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Why Apoptosis is necessary

Author(s): Bella Brown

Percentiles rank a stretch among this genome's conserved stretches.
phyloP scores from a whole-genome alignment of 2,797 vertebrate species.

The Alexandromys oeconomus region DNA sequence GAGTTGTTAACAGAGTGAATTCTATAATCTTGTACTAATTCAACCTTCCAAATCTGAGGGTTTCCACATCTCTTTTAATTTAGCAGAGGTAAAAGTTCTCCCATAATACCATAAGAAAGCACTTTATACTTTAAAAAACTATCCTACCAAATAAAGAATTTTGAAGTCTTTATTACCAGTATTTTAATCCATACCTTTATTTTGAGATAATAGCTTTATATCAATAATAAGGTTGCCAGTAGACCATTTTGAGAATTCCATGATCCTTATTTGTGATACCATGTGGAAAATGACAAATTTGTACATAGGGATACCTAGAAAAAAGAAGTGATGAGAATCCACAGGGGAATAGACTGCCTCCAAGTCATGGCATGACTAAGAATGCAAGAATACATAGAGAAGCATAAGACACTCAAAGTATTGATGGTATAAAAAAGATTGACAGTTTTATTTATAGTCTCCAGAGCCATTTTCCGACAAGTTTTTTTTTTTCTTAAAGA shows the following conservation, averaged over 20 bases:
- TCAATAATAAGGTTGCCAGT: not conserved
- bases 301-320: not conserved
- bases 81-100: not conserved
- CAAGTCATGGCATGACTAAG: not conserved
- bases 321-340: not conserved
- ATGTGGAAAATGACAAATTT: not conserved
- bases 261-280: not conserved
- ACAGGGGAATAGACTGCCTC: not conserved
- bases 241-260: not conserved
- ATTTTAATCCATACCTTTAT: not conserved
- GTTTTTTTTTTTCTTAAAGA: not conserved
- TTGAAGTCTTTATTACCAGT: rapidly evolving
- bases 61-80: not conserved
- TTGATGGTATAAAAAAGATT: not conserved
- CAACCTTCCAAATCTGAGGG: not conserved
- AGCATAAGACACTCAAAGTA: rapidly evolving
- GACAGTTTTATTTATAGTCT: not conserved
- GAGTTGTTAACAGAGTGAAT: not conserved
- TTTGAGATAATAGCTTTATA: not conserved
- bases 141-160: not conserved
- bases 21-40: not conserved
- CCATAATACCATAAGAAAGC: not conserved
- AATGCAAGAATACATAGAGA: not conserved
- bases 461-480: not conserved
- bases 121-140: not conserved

Cell death is a necessary aspect of proper growth and persists throughout adulthood. The human body is made up of roughly 1014 cells. Every day, billions of cells die to ensure that the entire organism functions properly. Only because cell division and cell death are perfectly balanced does the body size remain constant. Eventually, the term apoptosis was coined to characterise the morphological processes that lead to controlled cellular self-destruction, and it was first used by Kerr, Wyllie, and Currie in a journal. Apoptosis is a Greek word that means "falling off or dropping off," as in leaves falling from trees or petals falling from flowers. The death of living stuff is a fundamental and necessary element of the life cycle of organisms, as this comparison emphasises. The name was coined by John Kerr in 1972 2 and relates to a morphological trait of formation discovered more than a century before, in 1842. Over the last ten years, the number of papers on apoptosis has expanded dramatically, accounting for more than 2% of all papers published in the biological sciences. A chronology of cell death publications can be found. The revelation that many diseases include too much apoptosis (e.g., neuro, spinal muscular atrosphy, AIDS) or too little apoptosis (e.g., cancer (either by virus infection or by DNA alterations such as p53 and Bcl-2) or autoimmune diseases) sparked a huge interest in apoptosis (diabetes type I, encephalomyelitis). Apoptosis can be triggered by a variety of poisons and other cellular stressors (e.g., oxidative stress, alcohol).


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